By Desiree Adaway, Development Specialist, WASI Global Peer
When I was a kid I loved mud. I loved playing in it, building with it. I may have even been obsessed with it at one point of my life. Mud baths, mud pies…you get the picture.
Here I am now 40 plus years later and mud has found its way back into my heart and life. I have the honor and privilege of working with passionate women leaders across South, Central, and North America to literally build their communities and a powerful global alliance.
I volunteer with Kleiwerks International’s Women of the Americas Sustainability Initiative (WASI).
WASI is an action-oriented alliance of women and women’s organizations that construct, educate, organize, and advocate for strong and empowered communities through ecological design-build practices, with the aim of creating a socially and ecologically resilient world.
The conventional building industry is the worst polluter and consumer of energy on the planet. Buildings, including construction and demolition, account for over half of global energy use. Most of that energy is wasted through poor design and wasteful practices. There is a solution: Ecological design and building…. with women and girls at the forefront.
One of my favorite success stories is that of Elendil and Camila, from Argentina, who started building with their mom when they were 8 and 12 years old. They’ve gone on to share with others as they became teenagers. Camila even helps organize an international gathering of natural builders. These young women have become trusted resources and leaders in their communities. Over the years, mothers and daughters have built their own houses and studios together. Single moms have started their own natural building businesses and become important leaders and resources in their communities.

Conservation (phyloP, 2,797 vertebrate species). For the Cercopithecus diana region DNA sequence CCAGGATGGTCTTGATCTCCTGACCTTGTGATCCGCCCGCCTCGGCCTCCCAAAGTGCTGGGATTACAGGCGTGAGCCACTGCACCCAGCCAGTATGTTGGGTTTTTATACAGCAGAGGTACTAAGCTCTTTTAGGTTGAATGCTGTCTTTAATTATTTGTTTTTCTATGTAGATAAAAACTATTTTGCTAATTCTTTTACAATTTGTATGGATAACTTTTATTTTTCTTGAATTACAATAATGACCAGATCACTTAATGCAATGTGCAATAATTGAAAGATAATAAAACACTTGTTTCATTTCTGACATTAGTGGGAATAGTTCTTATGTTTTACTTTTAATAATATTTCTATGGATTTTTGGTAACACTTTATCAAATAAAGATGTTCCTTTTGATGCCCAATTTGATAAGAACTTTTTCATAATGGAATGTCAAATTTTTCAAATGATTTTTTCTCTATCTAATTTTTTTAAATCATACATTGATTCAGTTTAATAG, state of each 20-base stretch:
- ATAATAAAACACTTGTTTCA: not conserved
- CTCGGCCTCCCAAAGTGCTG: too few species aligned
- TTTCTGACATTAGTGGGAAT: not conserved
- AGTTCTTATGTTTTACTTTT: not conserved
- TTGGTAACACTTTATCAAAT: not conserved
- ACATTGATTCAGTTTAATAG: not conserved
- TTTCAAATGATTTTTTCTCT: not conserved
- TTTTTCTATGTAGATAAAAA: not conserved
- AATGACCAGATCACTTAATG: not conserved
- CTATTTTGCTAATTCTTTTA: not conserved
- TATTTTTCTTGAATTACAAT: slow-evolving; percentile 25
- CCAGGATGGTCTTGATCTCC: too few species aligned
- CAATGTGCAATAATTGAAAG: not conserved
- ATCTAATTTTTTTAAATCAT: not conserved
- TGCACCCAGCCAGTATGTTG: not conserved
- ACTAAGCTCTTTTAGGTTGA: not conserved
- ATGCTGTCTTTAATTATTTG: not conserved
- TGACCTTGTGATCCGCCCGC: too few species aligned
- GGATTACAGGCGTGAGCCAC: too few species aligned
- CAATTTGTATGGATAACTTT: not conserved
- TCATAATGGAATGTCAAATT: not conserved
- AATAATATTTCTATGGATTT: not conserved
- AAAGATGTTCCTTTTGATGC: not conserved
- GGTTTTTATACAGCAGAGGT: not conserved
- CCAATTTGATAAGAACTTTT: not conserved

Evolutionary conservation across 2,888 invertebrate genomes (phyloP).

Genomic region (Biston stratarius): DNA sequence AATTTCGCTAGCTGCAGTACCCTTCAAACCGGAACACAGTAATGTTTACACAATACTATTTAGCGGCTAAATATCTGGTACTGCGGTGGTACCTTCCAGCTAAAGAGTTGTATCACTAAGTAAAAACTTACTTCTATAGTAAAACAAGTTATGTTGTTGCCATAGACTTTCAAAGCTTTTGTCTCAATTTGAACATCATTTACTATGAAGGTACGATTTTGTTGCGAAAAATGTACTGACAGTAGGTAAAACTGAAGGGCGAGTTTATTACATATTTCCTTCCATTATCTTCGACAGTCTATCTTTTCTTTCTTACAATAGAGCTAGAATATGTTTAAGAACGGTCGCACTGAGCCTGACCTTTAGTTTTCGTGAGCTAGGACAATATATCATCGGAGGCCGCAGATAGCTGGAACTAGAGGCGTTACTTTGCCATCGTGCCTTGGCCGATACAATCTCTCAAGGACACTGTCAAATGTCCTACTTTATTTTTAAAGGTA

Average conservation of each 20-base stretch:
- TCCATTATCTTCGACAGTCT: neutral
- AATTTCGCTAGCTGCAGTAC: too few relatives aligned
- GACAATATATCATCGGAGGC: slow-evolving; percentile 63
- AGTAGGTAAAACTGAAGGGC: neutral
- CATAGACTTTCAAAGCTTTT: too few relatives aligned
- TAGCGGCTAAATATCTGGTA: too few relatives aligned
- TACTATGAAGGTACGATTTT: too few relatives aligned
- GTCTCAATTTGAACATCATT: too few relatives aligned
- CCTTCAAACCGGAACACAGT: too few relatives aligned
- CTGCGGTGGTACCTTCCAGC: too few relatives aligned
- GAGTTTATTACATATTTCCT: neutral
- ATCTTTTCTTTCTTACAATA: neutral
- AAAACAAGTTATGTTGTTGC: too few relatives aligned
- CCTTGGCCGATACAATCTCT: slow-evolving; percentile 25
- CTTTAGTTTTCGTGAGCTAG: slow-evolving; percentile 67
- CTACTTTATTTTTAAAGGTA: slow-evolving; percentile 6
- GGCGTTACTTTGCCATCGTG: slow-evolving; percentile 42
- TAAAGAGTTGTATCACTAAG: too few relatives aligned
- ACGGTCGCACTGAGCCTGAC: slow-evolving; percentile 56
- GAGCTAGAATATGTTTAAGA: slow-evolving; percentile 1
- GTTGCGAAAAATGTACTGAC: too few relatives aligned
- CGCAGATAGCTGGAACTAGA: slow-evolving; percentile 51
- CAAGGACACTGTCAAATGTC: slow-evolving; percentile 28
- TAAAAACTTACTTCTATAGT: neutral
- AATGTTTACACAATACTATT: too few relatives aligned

When women and girls have the skills, leadership training, and support networks in ecological design-build practices and appropriate technologies so that they can build their own houses and community centers, this provides not only the means for basic survival, but for lasting security and self-determination. Women are powerful allies in sustainable development because they most often lead efforts to secure water, food, fuel, education and health care for their families and communities.
These women and girls use mud to transform their economic lives.
If you’d like to get involved and help grow the learning opportunities and global alliance of women natural builders, be in touch!
Sponsor a training for a community.
Join us on a natural build project.
Volunteer with us a global peer.